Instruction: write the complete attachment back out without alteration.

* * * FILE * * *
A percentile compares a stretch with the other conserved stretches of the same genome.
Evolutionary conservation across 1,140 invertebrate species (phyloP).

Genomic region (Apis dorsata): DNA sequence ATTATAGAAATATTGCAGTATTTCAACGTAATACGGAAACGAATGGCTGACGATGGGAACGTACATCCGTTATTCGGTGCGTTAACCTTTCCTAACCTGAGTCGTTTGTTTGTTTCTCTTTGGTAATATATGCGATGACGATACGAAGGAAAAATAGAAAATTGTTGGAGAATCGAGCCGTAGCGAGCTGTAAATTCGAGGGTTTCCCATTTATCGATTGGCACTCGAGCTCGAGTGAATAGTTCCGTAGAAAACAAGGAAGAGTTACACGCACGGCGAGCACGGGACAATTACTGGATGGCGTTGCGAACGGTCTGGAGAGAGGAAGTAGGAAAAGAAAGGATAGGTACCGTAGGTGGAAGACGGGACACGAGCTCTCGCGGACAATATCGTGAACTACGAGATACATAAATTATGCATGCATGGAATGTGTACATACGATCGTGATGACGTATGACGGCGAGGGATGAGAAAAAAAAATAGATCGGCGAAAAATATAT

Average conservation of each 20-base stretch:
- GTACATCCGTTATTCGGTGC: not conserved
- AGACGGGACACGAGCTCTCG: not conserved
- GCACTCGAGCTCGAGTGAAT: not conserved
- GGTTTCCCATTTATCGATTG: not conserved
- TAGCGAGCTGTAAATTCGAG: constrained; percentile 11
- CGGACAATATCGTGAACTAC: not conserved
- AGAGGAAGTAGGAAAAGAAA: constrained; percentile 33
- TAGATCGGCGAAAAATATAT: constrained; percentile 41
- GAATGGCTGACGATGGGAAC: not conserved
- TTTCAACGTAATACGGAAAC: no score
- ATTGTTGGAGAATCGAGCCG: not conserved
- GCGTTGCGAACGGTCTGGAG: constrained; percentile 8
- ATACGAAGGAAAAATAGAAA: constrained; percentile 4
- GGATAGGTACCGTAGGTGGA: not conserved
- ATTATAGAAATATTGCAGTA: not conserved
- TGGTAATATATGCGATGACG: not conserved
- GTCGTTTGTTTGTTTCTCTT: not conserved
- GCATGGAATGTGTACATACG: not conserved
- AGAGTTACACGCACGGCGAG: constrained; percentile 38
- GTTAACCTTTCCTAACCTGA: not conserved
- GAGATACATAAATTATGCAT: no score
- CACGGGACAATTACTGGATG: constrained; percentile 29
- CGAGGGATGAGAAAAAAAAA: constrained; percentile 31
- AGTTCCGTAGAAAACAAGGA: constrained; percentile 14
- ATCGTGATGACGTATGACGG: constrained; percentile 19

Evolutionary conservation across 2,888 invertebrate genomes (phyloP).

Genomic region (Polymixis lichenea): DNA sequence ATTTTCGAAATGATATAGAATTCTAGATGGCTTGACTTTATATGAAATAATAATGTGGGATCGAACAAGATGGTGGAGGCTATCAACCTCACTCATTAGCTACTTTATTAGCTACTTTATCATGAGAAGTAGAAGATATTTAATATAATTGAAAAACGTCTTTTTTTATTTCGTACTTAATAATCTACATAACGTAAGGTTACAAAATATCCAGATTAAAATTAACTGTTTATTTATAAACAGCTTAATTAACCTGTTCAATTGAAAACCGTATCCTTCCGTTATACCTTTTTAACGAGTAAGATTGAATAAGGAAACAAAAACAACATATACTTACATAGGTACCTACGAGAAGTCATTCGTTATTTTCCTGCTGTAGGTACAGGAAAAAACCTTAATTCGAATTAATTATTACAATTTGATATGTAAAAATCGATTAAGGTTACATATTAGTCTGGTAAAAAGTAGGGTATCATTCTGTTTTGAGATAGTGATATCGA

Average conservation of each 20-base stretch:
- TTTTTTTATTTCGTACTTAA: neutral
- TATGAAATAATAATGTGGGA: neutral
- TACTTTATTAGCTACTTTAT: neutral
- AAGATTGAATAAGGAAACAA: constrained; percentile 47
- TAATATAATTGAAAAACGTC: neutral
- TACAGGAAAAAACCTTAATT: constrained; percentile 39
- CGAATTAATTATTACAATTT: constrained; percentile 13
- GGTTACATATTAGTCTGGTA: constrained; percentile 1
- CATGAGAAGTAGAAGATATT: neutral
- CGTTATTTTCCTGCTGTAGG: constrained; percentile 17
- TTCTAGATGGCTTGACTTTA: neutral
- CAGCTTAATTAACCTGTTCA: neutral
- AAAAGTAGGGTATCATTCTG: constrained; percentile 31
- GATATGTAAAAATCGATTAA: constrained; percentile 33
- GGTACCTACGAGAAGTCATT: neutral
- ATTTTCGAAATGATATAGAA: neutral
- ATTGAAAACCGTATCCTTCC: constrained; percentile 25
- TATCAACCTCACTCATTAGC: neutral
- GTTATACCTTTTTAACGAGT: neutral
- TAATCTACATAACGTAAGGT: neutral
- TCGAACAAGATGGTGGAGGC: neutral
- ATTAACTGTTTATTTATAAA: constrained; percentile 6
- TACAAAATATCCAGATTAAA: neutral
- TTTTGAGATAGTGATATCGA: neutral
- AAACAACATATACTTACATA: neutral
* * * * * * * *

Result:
A percentile compares a stretch with the other conserved stretches of the same genome.
Evolutionary conservation across 1,140 invertebrate species (phyloP).

Genomic region (Apis dorsata): DNA sequence ATTATAGAAATATTGCAGTATTTCAACGTAATACGGAAACGAATGGCTGACGATGGGAACGTACATCCGTTATTCGGTGCGTTAACCTTTCCTAACCTGAGTCGTTTGTTTGTTTCTCTTTGGTAATATATGCGATGACGATACGAAGGAAAAATAGAAAATTGTTGGAGAATCGAGCCGTAGCGAGCTGTAAATTCGAGGGTTTCCCATTTATCGATTGGCACTCGAGCTCGAGTGAATAGTTCCGTAGAAAACAAGGAAGAGTTACACGCACGGCGAGCACGGGACAATTACTGGATGGCGTTGCGAACGGTCTGGAGAGAGGAAGTAGGAAAAGAAAGGATAGGTACCGTAGGTGGAAGACGGGACACGAGCTCTCGCGGACAATATCGTGAACTACGAGATACATAAATTATGCATGCATGGAATGTGTACATACGATCGTGATGACGTATGACGGCGAGGGATGAGAAAAAAAAATAGATCGGCGAAAAATATAT

Average conservation of each 20-base stretch:
- GTACATCCGTTATTCGGTGC: not conserved
- AGACGGGACACGAGCTCTCG: not conserved
- GCACTCGAGCTCGAGTGAAT: not conserved
- GGTTTCCCATTTATCGATTG: not conserved
- TAGCGAGCTGTAAATTCGAG: constrained; percentile 11
- CGGACAATATCGTGAACTAC: not conserved
- AGAGGAAGTAGGAAAAGAAA: constrained; percentile 33
- TAGATCGGCGAAAAATATAT: constrained; percentile 41
- GAATGGCTGACGATGGGAAC: not conserved
- TTTCAACGTAATACGGAAAC: no score
- ATTGTTGGAGAATCGAGCCG: not conserved
- GCGTTGCGAACGGTCTGGAG: constrained; percentile 8
- ATACGAAGGAAAAATAGAAA: constrained; percentile 4
- GGATAGGTACCGTAGGTGGA: not conserved
- ATTATAGAAATATTGCAGTA: not conserved
- TGGTAATATATGCGATGACG: not conserved
- GTCGTTTGTTTGTTTCTCTT: not conserved
- GCATGGAATGTGTACATACG: not conserved
- AGAGTTACACGCACGGCGAG: constrained; percentile 38
- GTTAACCTTTCCTAACCTGA: not conserved
- GAGATACATAAATTATGCAT: no score
- CACGGGACAATTACTGGATG: constrained; percentile 29
- CGAGGGATGAGAAAAAAAAA: constrained; percentile 31
- AGTTCCGTAGAAAACAAGGA: constrained; percentile 14
- ATCGTGATGACGTATGACGG: constrained; percentile 19

Evolutionary conservation across 2,888 invertebrate genomes (phyloP).

Genomic region (Polymixis lichenea): DNA sequence ATTTTCGAAATGATATAGAATTCTAGATGGCTTGACTTTATATGAAATAATAATGTGGGATCGAACAAGATGGTGGAGGCTATCAACCTCACTCATTAGCTACTTTATTAGCTACTTTATCATGAGAAGTAGAAGATATTTAATATAATTGAAAAACGTCTTTTTTTATTTCGTACTTAATAATCTACATAACGTAAGGTTACAAAATATCCAGATTAAAATTAACTGTTTATTTATAAACAGCTTAATTAACCTGTTCAATTGAAAACCGTATCCTTCCGTTATACCTTTTTAACGAGTAAGATTGAATAAGGAAACAAAAACAACATATACTTACATAGGTACCTACGAGAAGTCATTCGTTATTTTCCTGCTGTAGGTACAGGAAAAAACCTTAATTCGAATTAATTATTACAATTTGATATGTAAAAATCGATTAAGGTTACATATTAGTCTGGTAAAAAGTAGGGTATCATTCTGTTTTGAGATAGTGATATCGA

Average conservation of each 20-base stretch:
- TTTTTTTATTTCGTACTTAA: neutral
- TATGAAATAATAATGTGGGA: neutral
- TACTTTATTAGCTACTTTAT: neutral
- AAGATTGAATAAGGAAACAA: constrained; percentile 47
- TAATATAATTGAAAAACGTC: neutral
- TACAGGAAAAAACCTTAATT: constrained; percentile 39
- CGAATTAATTATTACAATTT: constrained; percentile 13
- GGTTACATATTAGTCTGGTA: constrained; percentile 1
- CATGAGAAGTAGAAGATATT: neutral
- CGTTATTTTCCTGCTGTAGG: constrained; percentile 17
- TTCTAGATGGCTTGACTTTA: neutral
- CAGCTTAATTAACCTGTTCA: neutral
- AAAAGTAGGGTATCATTCTG: constrained; percentile 31
- GATATGTAAAAATCGATTAA: constrained; percentile 33
- GGTACCTACGAGAAGTCATT: neutral
- ATTTTCGAAATGATATAGAA: neutral
- ATTGAAAACCGTATCCTTCC: constrained; percentile 25
- TATCAACCTCACTCATTAGC: neutral
- GTTATACCTTTTTAACGAGT: neutral
- TAATCTACATAACGTAAGGT: neutral
- TCGAACAAGATGGTGGAGGC: neutral
- ATTAACTGTTTATTTATAAA: constrained; percentile 6
- TACAAAATATCCAGATTAAA: neutral
- TTTTGAGATAGTGATATCGA: neutral
- AAACAACATATACTTACATA: neutral